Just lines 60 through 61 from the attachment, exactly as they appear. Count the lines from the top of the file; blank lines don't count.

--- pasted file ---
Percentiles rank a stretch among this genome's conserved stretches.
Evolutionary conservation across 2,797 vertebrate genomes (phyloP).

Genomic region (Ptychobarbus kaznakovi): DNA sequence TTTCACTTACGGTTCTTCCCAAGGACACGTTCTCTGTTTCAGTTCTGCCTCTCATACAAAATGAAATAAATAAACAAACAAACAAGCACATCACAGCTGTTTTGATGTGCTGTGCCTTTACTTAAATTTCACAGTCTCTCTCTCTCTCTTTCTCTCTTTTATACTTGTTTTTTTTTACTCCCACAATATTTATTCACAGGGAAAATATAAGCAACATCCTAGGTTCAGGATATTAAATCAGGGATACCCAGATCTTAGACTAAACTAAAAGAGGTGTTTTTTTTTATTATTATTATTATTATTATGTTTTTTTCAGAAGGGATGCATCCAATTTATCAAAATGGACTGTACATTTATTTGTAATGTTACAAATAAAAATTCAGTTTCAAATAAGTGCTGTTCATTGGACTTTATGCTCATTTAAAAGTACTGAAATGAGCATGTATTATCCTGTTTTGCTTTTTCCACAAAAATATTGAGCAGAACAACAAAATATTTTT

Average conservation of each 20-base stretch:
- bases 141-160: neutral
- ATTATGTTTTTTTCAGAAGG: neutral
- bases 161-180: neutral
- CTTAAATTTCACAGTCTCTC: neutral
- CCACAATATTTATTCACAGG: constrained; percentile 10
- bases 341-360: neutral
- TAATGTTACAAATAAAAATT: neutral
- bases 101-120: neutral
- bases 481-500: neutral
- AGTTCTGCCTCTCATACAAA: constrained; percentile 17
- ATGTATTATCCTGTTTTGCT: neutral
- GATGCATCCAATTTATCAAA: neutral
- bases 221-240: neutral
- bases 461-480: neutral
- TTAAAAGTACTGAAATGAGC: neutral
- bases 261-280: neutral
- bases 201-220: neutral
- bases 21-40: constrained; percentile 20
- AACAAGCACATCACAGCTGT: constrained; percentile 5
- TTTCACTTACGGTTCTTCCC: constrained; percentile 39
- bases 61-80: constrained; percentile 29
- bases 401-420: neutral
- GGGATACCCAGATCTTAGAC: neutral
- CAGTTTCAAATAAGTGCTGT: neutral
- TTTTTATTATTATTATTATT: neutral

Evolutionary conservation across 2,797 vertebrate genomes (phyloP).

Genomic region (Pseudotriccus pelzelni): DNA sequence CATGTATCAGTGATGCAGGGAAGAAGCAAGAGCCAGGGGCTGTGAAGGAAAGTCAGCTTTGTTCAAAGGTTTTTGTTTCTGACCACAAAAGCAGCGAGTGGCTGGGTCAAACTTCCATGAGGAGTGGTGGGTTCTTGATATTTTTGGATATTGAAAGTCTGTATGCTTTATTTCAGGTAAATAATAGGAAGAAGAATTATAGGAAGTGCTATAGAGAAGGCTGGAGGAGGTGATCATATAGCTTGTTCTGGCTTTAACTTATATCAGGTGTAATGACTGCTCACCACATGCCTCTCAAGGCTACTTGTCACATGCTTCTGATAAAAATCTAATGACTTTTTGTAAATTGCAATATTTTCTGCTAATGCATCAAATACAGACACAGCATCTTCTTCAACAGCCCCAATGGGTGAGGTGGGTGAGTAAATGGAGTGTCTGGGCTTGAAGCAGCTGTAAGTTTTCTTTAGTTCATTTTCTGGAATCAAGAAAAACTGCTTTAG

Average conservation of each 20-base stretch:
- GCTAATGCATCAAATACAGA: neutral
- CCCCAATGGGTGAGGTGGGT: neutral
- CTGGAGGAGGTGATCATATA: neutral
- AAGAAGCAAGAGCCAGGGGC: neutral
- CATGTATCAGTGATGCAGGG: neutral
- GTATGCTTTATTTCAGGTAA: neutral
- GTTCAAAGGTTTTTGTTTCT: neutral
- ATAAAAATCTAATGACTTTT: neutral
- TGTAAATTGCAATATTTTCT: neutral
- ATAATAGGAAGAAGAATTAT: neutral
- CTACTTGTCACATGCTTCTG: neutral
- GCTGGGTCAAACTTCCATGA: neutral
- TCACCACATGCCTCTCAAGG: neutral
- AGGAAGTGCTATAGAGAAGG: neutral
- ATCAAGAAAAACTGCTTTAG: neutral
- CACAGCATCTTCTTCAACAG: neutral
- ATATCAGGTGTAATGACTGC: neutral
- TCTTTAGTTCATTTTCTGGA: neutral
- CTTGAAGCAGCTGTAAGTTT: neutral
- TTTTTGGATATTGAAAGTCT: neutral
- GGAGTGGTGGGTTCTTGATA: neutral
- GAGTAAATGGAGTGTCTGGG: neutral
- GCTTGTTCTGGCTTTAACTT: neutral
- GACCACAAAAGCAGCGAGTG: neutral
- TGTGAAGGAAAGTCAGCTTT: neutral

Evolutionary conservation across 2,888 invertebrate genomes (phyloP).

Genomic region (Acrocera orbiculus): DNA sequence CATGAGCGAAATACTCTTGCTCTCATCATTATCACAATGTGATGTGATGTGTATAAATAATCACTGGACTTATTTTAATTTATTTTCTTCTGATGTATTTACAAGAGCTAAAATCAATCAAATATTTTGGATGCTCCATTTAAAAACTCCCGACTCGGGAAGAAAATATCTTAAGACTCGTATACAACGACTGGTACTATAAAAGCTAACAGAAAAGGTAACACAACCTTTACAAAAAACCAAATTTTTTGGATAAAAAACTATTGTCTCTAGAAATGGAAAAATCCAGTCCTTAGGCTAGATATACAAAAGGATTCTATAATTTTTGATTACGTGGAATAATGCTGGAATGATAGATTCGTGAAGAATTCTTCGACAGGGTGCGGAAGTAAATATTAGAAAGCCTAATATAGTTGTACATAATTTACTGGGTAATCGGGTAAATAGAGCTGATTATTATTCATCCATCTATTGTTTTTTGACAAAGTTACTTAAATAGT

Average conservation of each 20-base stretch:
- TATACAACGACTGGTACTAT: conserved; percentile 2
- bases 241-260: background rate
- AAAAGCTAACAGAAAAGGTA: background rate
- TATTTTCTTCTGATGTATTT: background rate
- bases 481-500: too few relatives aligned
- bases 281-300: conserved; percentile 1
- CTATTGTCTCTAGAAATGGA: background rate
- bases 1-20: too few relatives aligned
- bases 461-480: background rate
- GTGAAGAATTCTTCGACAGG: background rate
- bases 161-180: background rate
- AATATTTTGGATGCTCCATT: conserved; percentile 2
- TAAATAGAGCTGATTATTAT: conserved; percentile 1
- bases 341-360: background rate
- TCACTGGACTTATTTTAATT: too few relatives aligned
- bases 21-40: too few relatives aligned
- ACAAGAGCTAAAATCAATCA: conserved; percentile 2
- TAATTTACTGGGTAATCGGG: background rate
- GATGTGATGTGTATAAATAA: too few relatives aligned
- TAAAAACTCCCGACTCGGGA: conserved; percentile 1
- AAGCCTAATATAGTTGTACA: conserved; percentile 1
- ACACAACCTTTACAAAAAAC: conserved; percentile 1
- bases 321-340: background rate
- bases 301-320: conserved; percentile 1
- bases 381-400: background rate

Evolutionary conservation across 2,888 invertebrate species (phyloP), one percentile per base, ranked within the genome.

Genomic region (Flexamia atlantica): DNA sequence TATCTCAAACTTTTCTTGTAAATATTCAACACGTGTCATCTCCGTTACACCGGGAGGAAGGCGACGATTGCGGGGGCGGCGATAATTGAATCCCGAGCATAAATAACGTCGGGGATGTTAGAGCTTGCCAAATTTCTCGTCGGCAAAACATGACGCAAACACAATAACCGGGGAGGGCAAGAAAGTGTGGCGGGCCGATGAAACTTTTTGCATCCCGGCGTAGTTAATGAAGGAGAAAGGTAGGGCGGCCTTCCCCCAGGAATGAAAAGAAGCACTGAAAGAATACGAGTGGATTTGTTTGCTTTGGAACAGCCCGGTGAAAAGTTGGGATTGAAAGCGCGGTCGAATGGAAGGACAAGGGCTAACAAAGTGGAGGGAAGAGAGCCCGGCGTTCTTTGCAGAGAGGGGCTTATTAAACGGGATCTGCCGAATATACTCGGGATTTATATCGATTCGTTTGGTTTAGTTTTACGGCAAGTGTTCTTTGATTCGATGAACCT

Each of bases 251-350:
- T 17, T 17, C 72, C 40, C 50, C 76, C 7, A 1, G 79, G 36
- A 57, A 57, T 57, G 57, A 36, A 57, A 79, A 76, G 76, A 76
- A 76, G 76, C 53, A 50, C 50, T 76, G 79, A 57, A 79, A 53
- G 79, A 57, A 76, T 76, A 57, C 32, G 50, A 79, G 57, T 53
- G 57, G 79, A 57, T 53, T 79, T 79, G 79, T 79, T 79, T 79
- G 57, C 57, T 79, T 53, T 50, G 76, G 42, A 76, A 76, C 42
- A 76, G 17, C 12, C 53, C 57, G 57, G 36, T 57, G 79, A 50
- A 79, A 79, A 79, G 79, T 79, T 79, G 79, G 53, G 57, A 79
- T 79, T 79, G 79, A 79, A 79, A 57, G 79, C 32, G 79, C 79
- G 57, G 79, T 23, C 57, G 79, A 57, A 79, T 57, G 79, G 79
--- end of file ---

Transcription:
Average conservation of each 20-base stretch:
- TATACAACGACTGGTACTAT: conserved; percentile 2